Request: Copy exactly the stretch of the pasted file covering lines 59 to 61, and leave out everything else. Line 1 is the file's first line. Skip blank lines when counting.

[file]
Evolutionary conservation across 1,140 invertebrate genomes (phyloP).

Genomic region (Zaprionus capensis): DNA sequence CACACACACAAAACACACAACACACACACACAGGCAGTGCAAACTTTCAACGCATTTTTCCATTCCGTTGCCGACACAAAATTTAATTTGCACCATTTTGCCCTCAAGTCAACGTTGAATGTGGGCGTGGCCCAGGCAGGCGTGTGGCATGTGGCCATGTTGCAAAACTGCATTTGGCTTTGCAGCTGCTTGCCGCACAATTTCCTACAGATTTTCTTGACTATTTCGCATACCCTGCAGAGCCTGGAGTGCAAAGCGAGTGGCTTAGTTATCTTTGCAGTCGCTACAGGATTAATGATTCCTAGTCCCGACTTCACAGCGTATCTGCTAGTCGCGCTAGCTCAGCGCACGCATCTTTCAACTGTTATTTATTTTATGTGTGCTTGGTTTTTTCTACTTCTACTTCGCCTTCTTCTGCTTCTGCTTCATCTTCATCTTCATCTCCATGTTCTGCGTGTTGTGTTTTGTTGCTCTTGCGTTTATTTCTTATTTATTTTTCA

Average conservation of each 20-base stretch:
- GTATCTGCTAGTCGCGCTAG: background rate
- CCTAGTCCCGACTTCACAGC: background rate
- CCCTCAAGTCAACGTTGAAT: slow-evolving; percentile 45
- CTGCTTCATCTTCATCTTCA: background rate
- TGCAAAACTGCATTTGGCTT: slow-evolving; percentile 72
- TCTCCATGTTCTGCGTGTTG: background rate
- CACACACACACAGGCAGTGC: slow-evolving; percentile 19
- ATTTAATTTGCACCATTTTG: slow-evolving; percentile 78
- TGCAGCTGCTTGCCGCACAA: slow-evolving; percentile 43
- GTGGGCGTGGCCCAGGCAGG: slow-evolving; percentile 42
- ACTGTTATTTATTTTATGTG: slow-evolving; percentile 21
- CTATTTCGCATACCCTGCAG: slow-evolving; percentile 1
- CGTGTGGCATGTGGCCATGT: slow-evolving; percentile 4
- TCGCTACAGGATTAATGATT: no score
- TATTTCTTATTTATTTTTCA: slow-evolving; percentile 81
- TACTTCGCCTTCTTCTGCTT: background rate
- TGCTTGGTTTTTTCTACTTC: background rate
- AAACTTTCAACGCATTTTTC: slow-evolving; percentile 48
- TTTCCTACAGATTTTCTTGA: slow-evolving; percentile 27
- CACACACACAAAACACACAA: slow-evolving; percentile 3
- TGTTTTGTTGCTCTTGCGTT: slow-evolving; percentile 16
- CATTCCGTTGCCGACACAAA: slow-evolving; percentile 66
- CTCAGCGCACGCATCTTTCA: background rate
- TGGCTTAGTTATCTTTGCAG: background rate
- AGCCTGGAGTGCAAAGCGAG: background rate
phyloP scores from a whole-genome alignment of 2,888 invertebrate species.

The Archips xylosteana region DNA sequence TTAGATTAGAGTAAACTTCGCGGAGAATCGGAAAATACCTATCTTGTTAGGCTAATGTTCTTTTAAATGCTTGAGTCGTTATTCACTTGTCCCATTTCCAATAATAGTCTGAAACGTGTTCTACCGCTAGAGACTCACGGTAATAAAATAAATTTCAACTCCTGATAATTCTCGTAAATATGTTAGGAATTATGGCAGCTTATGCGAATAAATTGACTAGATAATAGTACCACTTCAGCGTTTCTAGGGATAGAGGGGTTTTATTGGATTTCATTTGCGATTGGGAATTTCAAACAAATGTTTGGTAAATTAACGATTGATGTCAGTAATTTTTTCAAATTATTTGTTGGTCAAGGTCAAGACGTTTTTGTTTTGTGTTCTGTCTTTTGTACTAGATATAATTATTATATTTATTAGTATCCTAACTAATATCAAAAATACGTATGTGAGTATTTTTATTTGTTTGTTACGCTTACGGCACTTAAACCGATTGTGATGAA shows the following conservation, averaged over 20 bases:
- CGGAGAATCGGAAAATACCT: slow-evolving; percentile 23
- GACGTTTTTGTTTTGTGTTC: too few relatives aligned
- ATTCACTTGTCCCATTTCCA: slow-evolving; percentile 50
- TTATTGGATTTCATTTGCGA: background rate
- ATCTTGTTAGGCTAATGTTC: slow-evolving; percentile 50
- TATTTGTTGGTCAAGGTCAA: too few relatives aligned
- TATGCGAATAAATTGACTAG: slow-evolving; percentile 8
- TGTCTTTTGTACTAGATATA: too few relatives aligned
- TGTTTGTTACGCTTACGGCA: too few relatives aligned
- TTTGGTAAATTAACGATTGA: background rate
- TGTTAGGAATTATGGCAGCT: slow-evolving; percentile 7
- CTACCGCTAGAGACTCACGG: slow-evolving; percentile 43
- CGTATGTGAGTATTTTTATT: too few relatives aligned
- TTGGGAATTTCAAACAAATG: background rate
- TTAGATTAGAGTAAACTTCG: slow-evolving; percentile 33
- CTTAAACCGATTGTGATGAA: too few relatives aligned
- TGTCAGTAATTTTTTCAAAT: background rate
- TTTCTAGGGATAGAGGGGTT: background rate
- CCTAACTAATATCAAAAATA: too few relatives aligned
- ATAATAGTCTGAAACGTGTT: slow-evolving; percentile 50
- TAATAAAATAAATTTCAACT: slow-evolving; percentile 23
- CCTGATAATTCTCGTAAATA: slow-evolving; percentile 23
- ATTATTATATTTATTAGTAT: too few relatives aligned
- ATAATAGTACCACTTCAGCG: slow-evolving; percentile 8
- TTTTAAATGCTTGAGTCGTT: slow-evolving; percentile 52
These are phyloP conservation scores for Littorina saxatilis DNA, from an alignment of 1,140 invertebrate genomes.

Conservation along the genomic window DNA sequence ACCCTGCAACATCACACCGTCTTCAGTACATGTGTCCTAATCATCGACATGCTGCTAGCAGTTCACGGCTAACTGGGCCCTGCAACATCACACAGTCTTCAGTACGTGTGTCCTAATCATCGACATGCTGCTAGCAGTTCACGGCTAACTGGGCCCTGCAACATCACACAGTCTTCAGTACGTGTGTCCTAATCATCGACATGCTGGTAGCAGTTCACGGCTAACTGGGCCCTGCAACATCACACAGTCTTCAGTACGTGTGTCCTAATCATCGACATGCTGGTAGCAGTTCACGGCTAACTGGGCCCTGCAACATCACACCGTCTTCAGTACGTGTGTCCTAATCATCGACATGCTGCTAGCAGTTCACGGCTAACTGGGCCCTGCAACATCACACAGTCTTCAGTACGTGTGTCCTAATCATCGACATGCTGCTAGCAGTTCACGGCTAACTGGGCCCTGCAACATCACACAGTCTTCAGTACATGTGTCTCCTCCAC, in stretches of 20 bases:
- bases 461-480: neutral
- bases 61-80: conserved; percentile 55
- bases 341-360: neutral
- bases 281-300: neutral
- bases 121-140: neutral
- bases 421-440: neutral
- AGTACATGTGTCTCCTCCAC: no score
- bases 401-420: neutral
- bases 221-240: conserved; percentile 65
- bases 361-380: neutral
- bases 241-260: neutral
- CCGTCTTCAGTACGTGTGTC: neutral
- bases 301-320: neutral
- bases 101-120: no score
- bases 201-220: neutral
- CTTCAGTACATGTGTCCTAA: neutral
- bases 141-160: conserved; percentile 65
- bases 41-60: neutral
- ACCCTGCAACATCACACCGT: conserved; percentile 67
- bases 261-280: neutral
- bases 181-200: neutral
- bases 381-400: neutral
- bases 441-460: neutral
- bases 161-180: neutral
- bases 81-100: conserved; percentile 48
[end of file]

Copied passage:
- bases 61-80: conserved; percentile 55
- bases 341-360: neutral
- bases 281-300: neutral